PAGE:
29 Dec 2014

Kohli takes aim at Australians

7:55 am on 29 December 2014

The India batsman Virat Kohli says Australia's cricket players called him a "spoilt brat" and that he has "no reason to respect" paceman Mitchell Johnson.

Australia all-rounder and paceman Mitchell Johnson celebrates a wicket.

Australia all-rounder and paceman Mitchell Johnson celebrates a wicket. Photo: PHOTOSPORT

Kohli scored 169 on the third day of the third Test in Melbourne during which he and Johnson exchanged plenty of verbals.

Kohli says their words spurred him on to a career-high 169 at the MCG.

Animosity has been a constant factor in Australia's four-Test series against India.

But relations reached boiling point at the Melbourne Cricket Ground yesterday as Kohli helped his side to 462-8 at stumps in reply to Australia's first innings of 530.

Kohli and fellow century maker Ajinkya Rahane put on a record breaking 262 run fourth wicket stand as Kohli regularly clashed with Mitchell Johnson, who dismissed him with the final ball of the third day.

Kohli says the Australians were calling him a spoilt brat - "I said 'maybe that's the way I am - I know you guys hate me and I like that'.

"I don't mind having a chat on the field and it worked in my favour."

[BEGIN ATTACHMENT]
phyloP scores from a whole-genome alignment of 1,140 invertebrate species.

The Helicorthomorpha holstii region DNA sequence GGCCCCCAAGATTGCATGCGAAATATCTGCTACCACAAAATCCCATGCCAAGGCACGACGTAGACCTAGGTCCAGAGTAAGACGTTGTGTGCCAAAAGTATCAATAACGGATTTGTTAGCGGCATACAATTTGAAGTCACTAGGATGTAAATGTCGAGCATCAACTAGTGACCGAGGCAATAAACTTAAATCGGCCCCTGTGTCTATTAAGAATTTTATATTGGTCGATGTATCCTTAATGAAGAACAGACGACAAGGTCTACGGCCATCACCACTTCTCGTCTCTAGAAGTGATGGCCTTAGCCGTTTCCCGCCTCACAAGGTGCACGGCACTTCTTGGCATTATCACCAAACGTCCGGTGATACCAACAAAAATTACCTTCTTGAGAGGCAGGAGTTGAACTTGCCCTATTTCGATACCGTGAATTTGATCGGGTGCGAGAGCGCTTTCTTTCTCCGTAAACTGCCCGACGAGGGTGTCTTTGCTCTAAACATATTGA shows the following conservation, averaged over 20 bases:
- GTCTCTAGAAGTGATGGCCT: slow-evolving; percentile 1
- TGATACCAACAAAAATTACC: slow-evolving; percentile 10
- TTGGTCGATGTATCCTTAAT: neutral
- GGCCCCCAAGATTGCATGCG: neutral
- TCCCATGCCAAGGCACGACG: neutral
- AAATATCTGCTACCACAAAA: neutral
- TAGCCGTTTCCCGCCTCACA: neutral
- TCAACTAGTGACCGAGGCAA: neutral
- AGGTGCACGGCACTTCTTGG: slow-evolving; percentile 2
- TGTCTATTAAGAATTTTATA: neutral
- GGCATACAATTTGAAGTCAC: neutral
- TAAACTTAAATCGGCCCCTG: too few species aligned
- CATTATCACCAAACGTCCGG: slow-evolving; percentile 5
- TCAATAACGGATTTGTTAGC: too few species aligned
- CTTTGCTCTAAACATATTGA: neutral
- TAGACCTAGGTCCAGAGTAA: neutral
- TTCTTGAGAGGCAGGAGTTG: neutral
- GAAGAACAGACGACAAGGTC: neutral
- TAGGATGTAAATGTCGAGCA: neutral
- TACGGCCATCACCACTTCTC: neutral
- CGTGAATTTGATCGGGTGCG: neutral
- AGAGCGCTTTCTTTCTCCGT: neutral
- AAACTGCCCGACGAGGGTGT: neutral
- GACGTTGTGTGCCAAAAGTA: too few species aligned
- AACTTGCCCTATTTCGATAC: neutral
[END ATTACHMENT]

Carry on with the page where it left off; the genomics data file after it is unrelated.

"I like playing against Australia because it's very hard for them to stay calm."

"It really excites me and brings the best out in me. They don't seem to be learning the lesson."

Kohli, fined for an altercation which came between his two centuries at Adelaide Oval during the first Test, didn't stop there.

"I respect a few of them but if someone doesn't respect me I've got no reason to respect them," Kohli replied, when asked if he respects Johnson.

Ryan Harris was stunned when told of Kohli's words, but eventually returned fire.

"We try not to say too much to him, but sometimes he brings it on himself I guess when he starts it," Harris said.

"It's never personal, it's always a bit of fun."

"It's interesting to hear him say that. It's probably a good thing. If he's worrying about stuff like that, hopefully his batting goes down hill."

Harris suggested the entire Australian team respected Kohli and hinted that the Indian batsman should leave any bad blood on the field.

"If that (banter) doesn't stay out there ... he needs to have a look at that."

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